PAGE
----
(Photo: University of Oxford)

But for this to work, a very large proportion of the population has to get vaccinated, and the more contagious a disease is, the higher this number needs to be. For instance, a disease like measles would require at least 90-95% of the population to be vaccinated in order to achieve herd immunity.

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Is Herd Immunity an Effective Strategy Against COVID-19?

According to an ITV report, the UK government aims to mitigate the impact of COVID-19 by allowing the virus “to pass through the entire population so that we acquire herd immunity, but at a much-delayed speed so that those who suffer the most acute symptoms are able to receive the medical support they need, and such that the health service is not overwhelmed and crushed by the sheer number of cases it has to treat at any one time”.

Speaking to FIT, Dr Sumit Ray says that hoping to achieve herd immunity in an uncertain scenario such as this, when knowledge is still evolving about the novel coronavirus, its transmission rate, or whether there will be a ‘next season’, seems “drastic”.

“It cannot be an immediate strategy. It takes time, and by the time it actually works (if at all it does), we would have lost many lives.”
Dr Sumit Ray

For a disease like COVID-19, where we do not have a vaccination, the process of acquiring herd immunity would need a considerable number of people to be infected and to recover.

This depends upon the contagiousness of the disease, which for COVID-19, is around 3.28 so far (the number of cases that a single case generates - will probably change with more studies). According to an article published in The Conversation, this would mean that about 70% of the UK population would need to be immune to COVID-19. Considering the current fatality rate of 2.3%, more than a million people would have to die and almost eight million would be severely infected and would need critical care.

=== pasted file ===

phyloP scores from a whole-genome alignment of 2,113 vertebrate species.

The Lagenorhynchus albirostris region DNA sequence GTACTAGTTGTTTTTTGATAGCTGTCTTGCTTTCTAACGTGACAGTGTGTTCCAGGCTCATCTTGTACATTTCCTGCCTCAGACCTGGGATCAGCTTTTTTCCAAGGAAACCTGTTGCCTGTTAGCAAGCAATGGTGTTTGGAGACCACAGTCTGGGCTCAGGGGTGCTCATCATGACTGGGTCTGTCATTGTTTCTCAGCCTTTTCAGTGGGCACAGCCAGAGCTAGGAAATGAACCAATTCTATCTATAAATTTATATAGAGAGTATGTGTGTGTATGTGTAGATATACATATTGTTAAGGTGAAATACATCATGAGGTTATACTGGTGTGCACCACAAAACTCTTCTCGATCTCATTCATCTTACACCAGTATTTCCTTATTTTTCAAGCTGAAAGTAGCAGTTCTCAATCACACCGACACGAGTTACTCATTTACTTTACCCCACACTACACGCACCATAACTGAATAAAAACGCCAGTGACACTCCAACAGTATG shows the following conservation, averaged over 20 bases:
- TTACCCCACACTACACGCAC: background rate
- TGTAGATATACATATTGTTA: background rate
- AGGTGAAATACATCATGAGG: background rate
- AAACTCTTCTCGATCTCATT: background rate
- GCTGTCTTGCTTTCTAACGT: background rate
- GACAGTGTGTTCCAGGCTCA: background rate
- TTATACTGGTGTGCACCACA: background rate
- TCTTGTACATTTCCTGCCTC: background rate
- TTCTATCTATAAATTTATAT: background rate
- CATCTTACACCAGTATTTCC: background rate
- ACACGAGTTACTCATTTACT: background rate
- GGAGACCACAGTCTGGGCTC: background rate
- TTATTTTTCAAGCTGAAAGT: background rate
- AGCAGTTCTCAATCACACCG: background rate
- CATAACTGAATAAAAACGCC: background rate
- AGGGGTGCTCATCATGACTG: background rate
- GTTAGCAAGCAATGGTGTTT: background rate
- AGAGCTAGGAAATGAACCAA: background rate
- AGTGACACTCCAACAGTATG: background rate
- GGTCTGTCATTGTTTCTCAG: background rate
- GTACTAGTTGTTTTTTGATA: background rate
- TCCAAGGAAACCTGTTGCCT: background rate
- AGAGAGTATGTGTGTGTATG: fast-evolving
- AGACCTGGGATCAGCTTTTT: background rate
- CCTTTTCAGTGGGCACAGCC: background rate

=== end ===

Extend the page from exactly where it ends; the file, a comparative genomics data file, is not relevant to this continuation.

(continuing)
While there’s still not much clarity on whether the UK government plans to implement the strategy, even the best-case scenario, where the most vulnerable population is protected, would lead to more than 236,000 deaths.

In fact, Anthony Costello, former World Health Organization director, tweeted that such a strategy could be in conflict with WHO’s policy of containing the virus by tracking and tracing all cases. He expressed doubt over the efficacy of a ‘lasting’ herd immunity and said, “Does coronavirus cause strong herd immunity or is it like flu where new strains emerge each year needing repeat vaccines? We have much to learn about Co-V immune responses.”

“Vaccines are a safer way to develop herd immunity, without the risks associated with the disease itself. Is it ethical to adopt a policy that threatens immediate casualties on the basis of an uncertain future benefit?”
Anthony Costello

The aim, therefore, needs to be to minimise transmission and to bring down the number of infected cases to as low as possible, which is what other countries are trying to do. Social distancing, vigorous testing and contact tracing are of key importance, especially in India, where the country is still in the ‘local transmission’ phase.